The Long Journey to South Africa
By Dane Glenn and Maria Valles
and sleep as consistent and refreshing as American politics. Travel days (yes, plural) had arrived.
Welcome to Cape Town Study Abroad version 2.0. The inaugural trip took place over the course of Spring Break of 2018. Almost two years later, the second journey has started, taking place over New Year’s Eve and into mid-January, the sequel started. Sixteen travelers altogether: eight WT students, one student each from Wellington and Dumas High School, two WT staff members, three WT faculty, and an adorable plus one chose to take part in the program.
Our point of origin, at least in terms of booked flight out. We all found our way down to the Big D. Alarms breached the silence, some of us anticipating the call to rise and somewhat shine enough to make it to the plane. We hustled through security and set out for coffee, lifeblood of the traveler. We sat down, huddled together waiting for our ride. As mentioned before, we were eager, but our mental capacities hadn’t quite caught up with our physical selves. Like zombies, we shuffled aboard, destination: The Windy City.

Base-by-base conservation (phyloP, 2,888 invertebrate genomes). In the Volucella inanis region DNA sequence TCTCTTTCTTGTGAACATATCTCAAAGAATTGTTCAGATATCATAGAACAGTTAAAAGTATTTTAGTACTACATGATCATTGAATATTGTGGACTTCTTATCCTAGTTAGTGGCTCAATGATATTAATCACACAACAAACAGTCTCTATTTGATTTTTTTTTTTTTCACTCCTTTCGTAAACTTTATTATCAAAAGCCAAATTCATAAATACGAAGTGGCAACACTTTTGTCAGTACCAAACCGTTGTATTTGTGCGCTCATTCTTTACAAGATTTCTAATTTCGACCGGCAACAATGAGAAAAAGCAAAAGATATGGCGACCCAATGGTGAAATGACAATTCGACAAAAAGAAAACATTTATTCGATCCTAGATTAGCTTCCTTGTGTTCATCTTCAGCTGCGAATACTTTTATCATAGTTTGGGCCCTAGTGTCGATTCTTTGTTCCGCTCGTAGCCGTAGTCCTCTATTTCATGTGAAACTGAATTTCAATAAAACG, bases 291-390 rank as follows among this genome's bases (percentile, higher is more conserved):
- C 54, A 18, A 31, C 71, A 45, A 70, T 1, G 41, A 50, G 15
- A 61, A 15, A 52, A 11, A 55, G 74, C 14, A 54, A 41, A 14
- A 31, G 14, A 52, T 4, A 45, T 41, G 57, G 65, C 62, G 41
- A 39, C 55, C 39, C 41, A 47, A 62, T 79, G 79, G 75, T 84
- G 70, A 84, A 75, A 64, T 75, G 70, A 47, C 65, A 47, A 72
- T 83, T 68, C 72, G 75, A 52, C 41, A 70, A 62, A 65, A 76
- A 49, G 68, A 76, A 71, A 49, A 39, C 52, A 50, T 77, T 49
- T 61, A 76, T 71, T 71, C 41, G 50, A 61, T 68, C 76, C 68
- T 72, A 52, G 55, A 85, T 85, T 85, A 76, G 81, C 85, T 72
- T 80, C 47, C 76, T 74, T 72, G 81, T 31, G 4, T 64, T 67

Cape Town and New Year’s
The flight took half a day, straight down from Austria to the southern most tip of Africa. Many of us found sleep, our bodies forcing a hard shut down. In between rest, we found comfort in the tiny TV planted into the headrests in front of us. On occasion, we had to get up, move around, use the bathroom, find more water, whatever - just surviving for 12 hours inside a biscuit tube rocketing at 30,000 feet above Earth’s crust. We landed and disembarked, shuffling through customs: Passport? What’s the purpose of your visit? Stamp. Proceed.
We gathered at the passenger drop off/pickup outside the airport, our bags getting loaded onto the shuttle buses by the amazing drivers we had last time. Cool air relaxed tense muscles and achy bones. City lights sparkled in the distance, a multicolored beacon assuring our safe arrival, but also reminding us of why we were here. But we didn’t have time left in the day to get to work, that would have to wait for the New Year.
A few of the students began a countdown.
Cue the fireworks.